During the presidential debate Donald Trump claimed he had brought back 700,000 jobs to manufacturing during his administration.
The fact checkers quickly corrected that to around 450,000 jobs prior to the pandemic.
Donald Trump’s job manufacturing growth has also not been anything extraordinary – it’s grown at around the same rate as during the Obama administration.
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Another important thing to fact check – Donald Trump repeatedly claims Joe Biden will end fracking in Pennsylvania.
There are around 20,000 to 50,000 jobs in, or supported by, the state’s fracking industry.
Despite Joe Biden’s plans for green energy he has only pledged to ban new fracking permits – and only on federal land.
Are there any signs Trump has lost ground here?
Joe Biden has pulled ahead in the polls in Pennsylvania and now leads Donald Trump by seven points, according to a Reuters/Ipsos opinion poll on Monday.
The Democrats do well in Pennsylvania’s metropolitan areas but in the rural communities you still feel you’re in true Trump heartland.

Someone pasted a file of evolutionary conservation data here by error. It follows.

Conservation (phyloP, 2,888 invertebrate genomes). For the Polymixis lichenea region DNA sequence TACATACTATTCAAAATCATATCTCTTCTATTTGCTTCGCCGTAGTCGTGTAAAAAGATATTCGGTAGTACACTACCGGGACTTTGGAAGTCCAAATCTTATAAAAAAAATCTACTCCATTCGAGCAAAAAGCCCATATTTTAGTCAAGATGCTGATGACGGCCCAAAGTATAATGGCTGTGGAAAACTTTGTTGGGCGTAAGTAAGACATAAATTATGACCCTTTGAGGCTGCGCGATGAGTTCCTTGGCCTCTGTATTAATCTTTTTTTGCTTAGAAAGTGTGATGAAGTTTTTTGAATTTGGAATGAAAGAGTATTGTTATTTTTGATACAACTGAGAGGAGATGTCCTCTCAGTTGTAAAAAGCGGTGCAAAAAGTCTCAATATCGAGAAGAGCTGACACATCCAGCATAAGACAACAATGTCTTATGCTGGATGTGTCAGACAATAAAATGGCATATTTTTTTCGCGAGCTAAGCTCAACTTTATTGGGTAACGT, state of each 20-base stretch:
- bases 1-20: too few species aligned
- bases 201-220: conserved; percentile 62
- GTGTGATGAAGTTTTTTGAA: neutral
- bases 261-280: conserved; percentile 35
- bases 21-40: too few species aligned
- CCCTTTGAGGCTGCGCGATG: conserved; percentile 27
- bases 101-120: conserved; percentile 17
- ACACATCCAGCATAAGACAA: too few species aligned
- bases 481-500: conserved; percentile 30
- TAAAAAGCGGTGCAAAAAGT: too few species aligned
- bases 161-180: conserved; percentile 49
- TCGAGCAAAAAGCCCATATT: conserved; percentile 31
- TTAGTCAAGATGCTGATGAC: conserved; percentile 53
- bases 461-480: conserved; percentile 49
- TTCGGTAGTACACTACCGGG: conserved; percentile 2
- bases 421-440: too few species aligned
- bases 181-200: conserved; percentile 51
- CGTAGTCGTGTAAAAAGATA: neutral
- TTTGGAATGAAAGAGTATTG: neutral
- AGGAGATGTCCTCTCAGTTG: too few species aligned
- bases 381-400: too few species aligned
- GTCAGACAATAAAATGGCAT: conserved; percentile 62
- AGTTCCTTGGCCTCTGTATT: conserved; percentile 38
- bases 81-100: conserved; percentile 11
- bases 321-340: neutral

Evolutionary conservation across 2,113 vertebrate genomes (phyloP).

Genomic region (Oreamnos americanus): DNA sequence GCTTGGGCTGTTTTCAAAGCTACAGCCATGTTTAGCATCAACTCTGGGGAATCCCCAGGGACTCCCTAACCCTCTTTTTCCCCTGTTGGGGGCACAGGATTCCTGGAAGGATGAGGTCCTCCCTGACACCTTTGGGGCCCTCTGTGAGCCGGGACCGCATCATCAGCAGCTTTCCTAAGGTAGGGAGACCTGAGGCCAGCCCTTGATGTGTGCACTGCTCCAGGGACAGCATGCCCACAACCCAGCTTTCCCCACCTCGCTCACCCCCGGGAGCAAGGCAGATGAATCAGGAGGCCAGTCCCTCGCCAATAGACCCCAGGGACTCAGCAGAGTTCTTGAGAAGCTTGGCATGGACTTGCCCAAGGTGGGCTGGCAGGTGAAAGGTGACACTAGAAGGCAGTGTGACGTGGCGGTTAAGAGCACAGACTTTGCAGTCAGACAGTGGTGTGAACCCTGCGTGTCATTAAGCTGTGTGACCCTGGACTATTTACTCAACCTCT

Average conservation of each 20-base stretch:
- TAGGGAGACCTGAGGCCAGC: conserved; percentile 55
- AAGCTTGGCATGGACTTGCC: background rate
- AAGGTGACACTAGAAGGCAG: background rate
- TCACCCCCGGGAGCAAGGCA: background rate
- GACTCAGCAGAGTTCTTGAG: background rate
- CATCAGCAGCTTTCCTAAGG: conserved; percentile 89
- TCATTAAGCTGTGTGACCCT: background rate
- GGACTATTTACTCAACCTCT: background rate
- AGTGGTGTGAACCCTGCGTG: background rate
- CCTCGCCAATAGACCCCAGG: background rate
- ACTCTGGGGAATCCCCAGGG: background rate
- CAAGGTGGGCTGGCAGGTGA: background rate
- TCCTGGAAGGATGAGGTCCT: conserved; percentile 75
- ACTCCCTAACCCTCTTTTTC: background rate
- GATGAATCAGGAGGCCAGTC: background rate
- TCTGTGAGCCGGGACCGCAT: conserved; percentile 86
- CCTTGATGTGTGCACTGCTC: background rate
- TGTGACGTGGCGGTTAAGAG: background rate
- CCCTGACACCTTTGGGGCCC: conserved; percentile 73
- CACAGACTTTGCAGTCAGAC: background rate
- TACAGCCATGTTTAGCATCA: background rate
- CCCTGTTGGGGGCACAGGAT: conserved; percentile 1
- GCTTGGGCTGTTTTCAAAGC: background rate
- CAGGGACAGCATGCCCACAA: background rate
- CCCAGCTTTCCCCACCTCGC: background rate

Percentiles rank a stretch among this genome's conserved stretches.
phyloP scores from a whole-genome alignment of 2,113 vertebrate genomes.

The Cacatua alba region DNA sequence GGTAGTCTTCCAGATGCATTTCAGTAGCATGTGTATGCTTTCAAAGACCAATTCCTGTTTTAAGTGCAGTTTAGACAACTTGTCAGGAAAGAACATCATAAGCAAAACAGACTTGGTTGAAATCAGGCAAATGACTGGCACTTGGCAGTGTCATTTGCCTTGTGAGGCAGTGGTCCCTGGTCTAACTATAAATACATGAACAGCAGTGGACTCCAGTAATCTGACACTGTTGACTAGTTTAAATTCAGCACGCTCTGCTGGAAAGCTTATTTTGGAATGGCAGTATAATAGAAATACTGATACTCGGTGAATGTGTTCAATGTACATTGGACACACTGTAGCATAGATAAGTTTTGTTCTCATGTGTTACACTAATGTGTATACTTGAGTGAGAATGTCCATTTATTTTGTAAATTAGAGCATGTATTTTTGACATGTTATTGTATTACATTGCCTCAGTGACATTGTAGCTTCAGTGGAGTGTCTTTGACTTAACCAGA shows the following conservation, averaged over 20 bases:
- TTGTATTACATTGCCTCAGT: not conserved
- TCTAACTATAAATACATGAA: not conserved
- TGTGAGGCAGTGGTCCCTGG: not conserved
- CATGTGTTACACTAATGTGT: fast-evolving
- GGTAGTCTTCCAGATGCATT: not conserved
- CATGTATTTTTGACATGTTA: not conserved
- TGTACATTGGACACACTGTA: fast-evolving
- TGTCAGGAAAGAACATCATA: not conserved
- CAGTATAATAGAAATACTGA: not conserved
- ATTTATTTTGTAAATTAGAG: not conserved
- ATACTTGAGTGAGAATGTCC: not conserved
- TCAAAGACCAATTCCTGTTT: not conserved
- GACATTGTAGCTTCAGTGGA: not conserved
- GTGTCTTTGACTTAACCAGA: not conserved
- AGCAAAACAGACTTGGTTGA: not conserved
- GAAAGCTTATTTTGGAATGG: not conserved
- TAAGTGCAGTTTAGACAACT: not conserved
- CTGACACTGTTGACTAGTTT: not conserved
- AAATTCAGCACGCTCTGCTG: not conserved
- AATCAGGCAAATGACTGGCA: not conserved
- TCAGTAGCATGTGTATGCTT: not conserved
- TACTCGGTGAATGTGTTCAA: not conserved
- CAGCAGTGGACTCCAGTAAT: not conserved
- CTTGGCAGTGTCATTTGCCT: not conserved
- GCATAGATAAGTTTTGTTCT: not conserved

Even Democrats Ron and Almeda Miller, who live in the rust belt town of Somerset, are considering lending their vote to Donald Trump.
“I just don’t know what to do,” says Almeda.
“He brought coal back, which you know we didn’t have, but we just don’t know what we are going to do. This is really hard.”
One hesitation in their undecided Trump vote is the president’s attitude.
“I don’t really like his attitude, the way he talks,” says Ron, who’s retired from a job in manufacturing.
“In that debate they had, every time Biden starts to talk he started talking over him. To me that’s no way to be on television and having kids watching that.”
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Trump’s rough talk may be a turn off for some voters – for others it’s the reason they love him.
“I hate to say it to a Brit, but I really do care about ‘America First’, retiree Nate Forsey tells me.
In Somerset, Pennsylvania, that certainly appears to be the overriding feeling.
Four years on, many here still feel Donald Trump speaks like them – and, crucially, for them.